Students from seven Latrobe Valley primary schools thrived thanks to Gippsland Tech School's hands-on approach when they returned to the classroom following the second stage of remote and flexible learning in 2020.
The tech school designed 550 hands-on sustainability activity kits for the primary schools in partnership with the Royal Society of Victoria (RSV), Star of the South, Australian Paper and CarbonNet.
The kits enabled students to extend their knowledge and problem-solving abilities on topics such as sustainable manufacturing, renewable energy, and geography and geology.
All activities in the program linked to sustainability initiatives or groups in the local community. The activities were:
- milk to plastics: where students learned how natural resources could be used to make products that are currently manufactured using unsustainable resources
- wind turbines: students built their own turbines, with some schools holding a sustainability day (when face-to-face learning returned) and using the activity as a primary focus for the event
- the Choc-Rock porosity challenge: students used Tim-Tams, 'bubbly chocolate' and a chocolate bar to answer a series of questions, including which of the chocolates would best store carbon dioxide.
Gippsland Tech School provided consultation and support to students working remotely.
Its director Paul Boys said he was delighted at the levels of engagement from students 'and how they connected the future of energy and sustainability to Australia's future security'.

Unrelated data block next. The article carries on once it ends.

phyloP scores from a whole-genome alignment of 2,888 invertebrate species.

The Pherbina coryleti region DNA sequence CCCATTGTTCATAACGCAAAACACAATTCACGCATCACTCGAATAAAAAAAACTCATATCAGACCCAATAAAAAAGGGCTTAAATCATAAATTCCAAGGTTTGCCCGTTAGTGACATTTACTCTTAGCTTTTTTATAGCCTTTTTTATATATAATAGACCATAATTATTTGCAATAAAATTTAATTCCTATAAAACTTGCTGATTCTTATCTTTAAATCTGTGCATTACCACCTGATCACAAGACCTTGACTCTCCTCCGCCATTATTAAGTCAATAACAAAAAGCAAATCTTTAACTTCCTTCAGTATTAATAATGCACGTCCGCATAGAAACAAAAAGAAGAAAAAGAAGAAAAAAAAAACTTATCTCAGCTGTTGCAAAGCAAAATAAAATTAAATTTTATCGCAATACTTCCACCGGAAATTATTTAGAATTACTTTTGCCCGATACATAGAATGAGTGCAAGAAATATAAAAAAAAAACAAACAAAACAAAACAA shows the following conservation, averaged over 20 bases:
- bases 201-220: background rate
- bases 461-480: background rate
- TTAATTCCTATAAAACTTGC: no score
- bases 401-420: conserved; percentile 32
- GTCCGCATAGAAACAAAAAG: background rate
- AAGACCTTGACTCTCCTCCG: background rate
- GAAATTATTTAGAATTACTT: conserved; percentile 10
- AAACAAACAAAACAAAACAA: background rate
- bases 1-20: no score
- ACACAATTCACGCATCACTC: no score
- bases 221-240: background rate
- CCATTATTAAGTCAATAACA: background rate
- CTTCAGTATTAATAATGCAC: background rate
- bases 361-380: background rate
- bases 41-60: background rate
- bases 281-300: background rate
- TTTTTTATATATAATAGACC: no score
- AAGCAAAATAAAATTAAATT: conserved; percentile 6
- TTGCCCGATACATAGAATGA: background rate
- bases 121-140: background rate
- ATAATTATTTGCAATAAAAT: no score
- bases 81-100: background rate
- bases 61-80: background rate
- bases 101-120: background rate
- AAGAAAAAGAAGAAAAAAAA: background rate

Churchill North Primary School teacher Jill White said Gippsland Tech School were terrific to work with.
'Covid-19 meant we were unable to do the task during Science Week due to remote learning, but they kept in touch and provided the activity once we were back onsite and settled into our regular learning program,' she said.
'Our students loved creating their wind turbines using the kits. It was interesting to see them compare their design elements and discuss why one design may have been more successful in generating enough power to light a globe.'
Elizabeth Street Primary School teacher Denise Ruane said the windmill project had helped her students understand there were options to producing clean energy.
'They were keen to investigate this further throughout the following weeks, such as looking at hydro (energy),' she said.
'As we were unable to do much hands-on science in 2020, it was a wonderful, and positive, welcome back to on-campus activity for the students.'
Tech Schools are high-tech centres of science, technology, engineering and mathematics (STEM) excellence. They link secondary schools and industry to deliver innovative learning programs that challenge students to solve problems in a real-world context, giving them the skills and knowledge they need to compete in the future global job market.
For more information about Tech Schools, visit the Tech Schools webpage.